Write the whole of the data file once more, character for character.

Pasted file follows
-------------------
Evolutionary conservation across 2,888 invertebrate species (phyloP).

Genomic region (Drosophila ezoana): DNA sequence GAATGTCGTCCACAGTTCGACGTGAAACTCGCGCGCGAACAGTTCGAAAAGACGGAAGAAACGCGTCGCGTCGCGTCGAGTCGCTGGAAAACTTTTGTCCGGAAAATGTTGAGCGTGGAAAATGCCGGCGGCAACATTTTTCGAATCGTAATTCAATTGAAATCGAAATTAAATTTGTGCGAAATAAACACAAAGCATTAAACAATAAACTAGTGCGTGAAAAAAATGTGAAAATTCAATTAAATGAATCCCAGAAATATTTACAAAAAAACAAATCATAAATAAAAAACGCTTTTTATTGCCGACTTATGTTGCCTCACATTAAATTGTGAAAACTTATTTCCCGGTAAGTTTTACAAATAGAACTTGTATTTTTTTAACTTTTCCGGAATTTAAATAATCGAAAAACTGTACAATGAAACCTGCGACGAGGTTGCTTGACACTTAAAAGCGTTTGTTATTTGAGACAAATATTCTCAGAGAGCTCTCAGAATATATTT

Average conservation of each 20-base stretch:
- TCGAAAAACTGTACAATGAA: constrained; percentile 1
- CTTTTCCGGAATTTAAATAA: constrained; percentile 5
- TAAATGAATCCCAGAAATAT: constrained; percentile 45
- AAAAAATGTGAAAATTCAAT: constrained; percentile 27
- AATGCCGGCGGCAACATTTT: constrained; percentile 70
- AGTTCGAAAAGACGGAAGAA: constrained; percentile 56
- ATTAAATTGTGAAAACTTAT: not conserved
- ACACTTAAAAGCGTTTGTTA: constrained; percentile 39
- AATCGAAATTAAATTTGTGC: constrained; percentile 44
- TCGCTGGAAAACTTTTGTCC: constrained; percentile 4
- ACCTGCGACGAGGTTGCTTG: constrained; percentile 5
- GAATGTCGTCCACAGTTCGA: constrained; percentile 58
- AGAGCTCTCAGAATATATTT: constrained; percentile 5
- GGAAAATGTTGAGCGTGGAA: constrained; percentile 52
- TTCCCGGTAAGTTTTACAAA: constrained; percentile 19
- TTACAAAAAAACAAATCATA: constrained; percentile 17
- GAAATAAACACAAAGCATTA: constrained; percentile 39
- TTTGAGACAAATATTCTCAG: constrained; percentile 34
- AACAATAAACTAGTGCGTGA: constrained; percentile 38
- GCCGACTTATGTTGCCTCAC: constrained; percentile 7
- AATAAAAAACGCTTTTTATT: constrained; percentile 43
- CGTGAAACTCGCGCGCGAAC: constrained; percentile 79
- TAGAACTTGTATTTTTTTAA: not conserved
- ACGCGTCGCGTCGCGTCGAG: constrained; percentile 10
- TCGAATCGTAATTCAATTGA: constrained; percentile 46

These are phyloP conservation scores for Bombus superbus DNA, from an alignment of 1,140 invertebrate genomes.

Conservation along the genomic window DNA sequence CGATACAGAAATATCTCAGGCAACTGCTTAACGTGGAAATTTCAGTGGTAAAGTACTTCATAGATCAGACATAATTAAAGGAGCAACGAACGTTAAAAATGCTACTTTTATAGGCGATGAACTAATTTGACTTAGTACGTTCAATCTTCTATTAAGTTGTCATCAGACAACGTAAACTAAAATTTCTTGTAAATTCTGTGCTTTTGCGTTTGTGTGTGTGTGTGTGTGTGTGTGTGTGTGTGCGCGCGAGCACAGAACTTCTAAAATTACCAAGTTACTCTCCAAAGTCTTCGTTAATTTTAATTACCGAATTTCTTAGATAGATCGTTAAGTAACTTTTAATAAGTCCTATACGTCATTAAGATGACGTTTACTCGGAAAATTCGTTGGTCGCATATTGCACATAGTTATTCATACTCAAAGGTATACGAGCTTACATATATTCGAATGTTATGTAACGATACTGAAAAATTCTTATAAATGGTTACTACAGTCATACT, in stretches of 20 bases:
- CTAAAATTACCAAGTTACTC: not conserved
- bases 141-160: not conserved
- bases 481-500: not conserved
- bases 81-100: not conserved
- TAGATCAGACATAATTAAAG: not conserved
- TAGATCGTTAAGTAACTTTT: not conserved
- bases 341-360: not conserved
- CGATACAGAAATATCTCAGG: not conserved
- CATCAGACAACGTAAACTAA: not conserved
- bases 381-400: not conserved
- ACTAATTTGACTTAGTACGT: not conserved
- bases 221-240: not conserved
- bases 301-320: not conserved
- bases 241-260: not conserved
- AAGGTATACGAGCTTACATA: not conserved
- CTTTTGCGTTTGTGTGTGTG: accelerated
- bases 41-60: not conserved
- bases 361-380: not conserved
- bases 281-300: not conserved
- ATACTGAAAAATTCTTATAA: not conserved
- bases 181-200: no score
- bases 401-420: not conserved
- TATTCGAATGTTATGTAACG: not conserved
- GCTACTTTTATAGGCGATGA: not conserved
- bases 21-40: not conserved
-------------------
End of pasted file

Evolutionary conservation across 2,888 invertebrate species (phyloP).

Genomic region (Drosophila ezoana): DNA sequence GAATGTCGTCCACAGTTCGACGTGAAACTCGCGCGCGAACAGTTCGAAAAGACGGAAGAAACGCGTCGCGTCGCGTCGAGTCGCTGGAAAACTTTTGTCCGGAAAATGTTGAGCGTGGAAAATGCCGGCGGCAACATTTTTCGAATCGTAATTCAATTGAAATCGAAATTAAATTTGTGCGAAATAAACACAAAGCATTAAACAATAAACTAGTGCGTGAAAAAAATGTGAAAATTCAATTAAATGAATCCCAGAAATATTTACAAAAAAACAAATCATAAATAAAAAACGCTTTTTATTGCCGACTTATGTTGCCTCACATTAAATTGTGAAAACTTATTTCCCGGTAAGTTTTACAAATAGAACTTGTATTTTTTTAACTTTTCCGGAATTTAAATAATCGAAAAACTGTACAATGAAACCTGCGACGAGGTTGCTTGACACTTAAAAGCGTTTGTTATTTGAGACAAATATTCTCAGAGAGCTCTCAGAATATATTT

Average conservation of each 20-base stretch:
- TCGAAAAACTGTACAATGAA: constrained; percentile 1
- CTTTTCCGGAATTTAAATAA: constrained; percentile 5
- TAAATGAATCCCAGAAATAT: constrained; percentile 45
- AAAAAATGTGAAAATTCAAT: constrained; percentile 27
- AATGCCGGCGGCAACATTTT: constrained; percentile 70
- AGTTCGAAAAGACGGAAGAA: constrained; percentile 56
- ATTAAATTGTGAAAACTTAT: not conserved
- ACACTTAAAAGCGTTTGTTA: constrained; percentile 39
- AATCGAAATTAAATTTGTGC: constrained; percentile 44
- TCGCTGGAAAACTTTTGTCC: constrained; percentile 4
- ACCTGCGACGAGGTTGCTTG: constrained; percentile 5
- GAATGTCGTCCACAGTTCGA: constrained; percentile 58
- AGAGCTCTCAGAATATATTT: constrained; percentile 5
- GGAAAATGTTGAGCGTGGAA: constrained; percentile 52
- TTCCCGGTAAGTTTTACAAA: constrained; percentile 19
- TTACAAAAAAACAAATCATA: constrained; percentile 17
- GAAATAAACACAAAGCATTA: constrained; percentile 39
- TTTGAGACAAATATTCTCAG: constrained; percentile 34
- AACAATAAACTAGTGCGTGA: constrained; percentile 38
- GCCGACTTATGTTGCCTCAC: constrained; percentile 7
- AATAAAAAACGCTTTTTATT: constrained; percentile 43
- CGTGAAACTCGCGCGCGAAC: constrained; percentile 79
- TAGAACTTGTATTTTTTTAA: not conserved
- ACGCGTCGCGTCGCGTCGAG: constrained; percentile 10
- TCGAATCGTAATTCAATTGA: constrained; percentile 46

These are phyloP conservation scores for Bombus superbus DNA, from an alignment of 1,140 invertebrate genomes.

Conservation along the genomic window DNA sequence CGATACAGAAATATCTCAGGCAACTGCTTAACGTGGAAATTTCAGTGGTAAAGTACTTCATAGATCAGACATAATTAAAGGAGCAACGAACGTTAAAAATGCTACTTTTATAGGCGATGAACTAATTTGACTTAGTACGTTCAATCTTCTATTAAGTTGTCATCAGACAACGTAAACTAAAATTTCTTGTAAATTCTGTGCTTTTGCGTTTGTGTGTGTGTGTGTGTGTGTGTGTGTGTGTGCGCGCGAGCACAGAACTTCTAAAATTACCAAGTTACTCTCCAAAGTCTTCGTTAATTTTAATTACCGAATTTCTTAGATAGATCGTTAAGTAACTTTTAATAAGTCCTATACGTCATTAAGATGACGTTTACTCGGAAAATTCGTTGGTCGCATATTGCACATAGTTATTCATACTCAAAGGTATACGAGCTTACATATATTCGAATGTTATGTAACGATACTGAAAAATTCTTATAAATGGTTACTACAGTCATACT, in stretches of 20 bases:
- CTAAAATTACCAAGTTACTC: not conserved
- bases 141-160: not conserved
- bases 481-500: not conserved
- bases 81-100: not conserved
- TAGATCAGACATAATTAAAG: not conserved
- TAGATCGTTAAGTAACTTTT: not conserved
- bases 341-360: not conserved
- CGATACAGAAATATCTCAGG: not conserved
- CATCAGACAACGTAAACTAA: not conserved
- bases 381-400: not conserved
- ACTAATTTGACTTAGTACGT: not conserved
- bases 221-240: not conserved
- bases 301-320: not conserved
- bases 241-260: not conserved
- AAGGTATACGAGCTTACATA: not conserved
- CTTTTGCGTTTGTGTGTGTG: accelerated
- bases 41-60: not conserved
- bases 361-380: not conserved
- bases 281-300: not conserved
- ATACTGAAAAATTCTTATAA: not conserved
- bases 181-200: no score
- bases 401-420: not conserved
- TATTCGAATGTTATGTAACG: not conserved
- GCTACTTTTATAGGCGATGA: not conserved
- bases 21-40: not conserved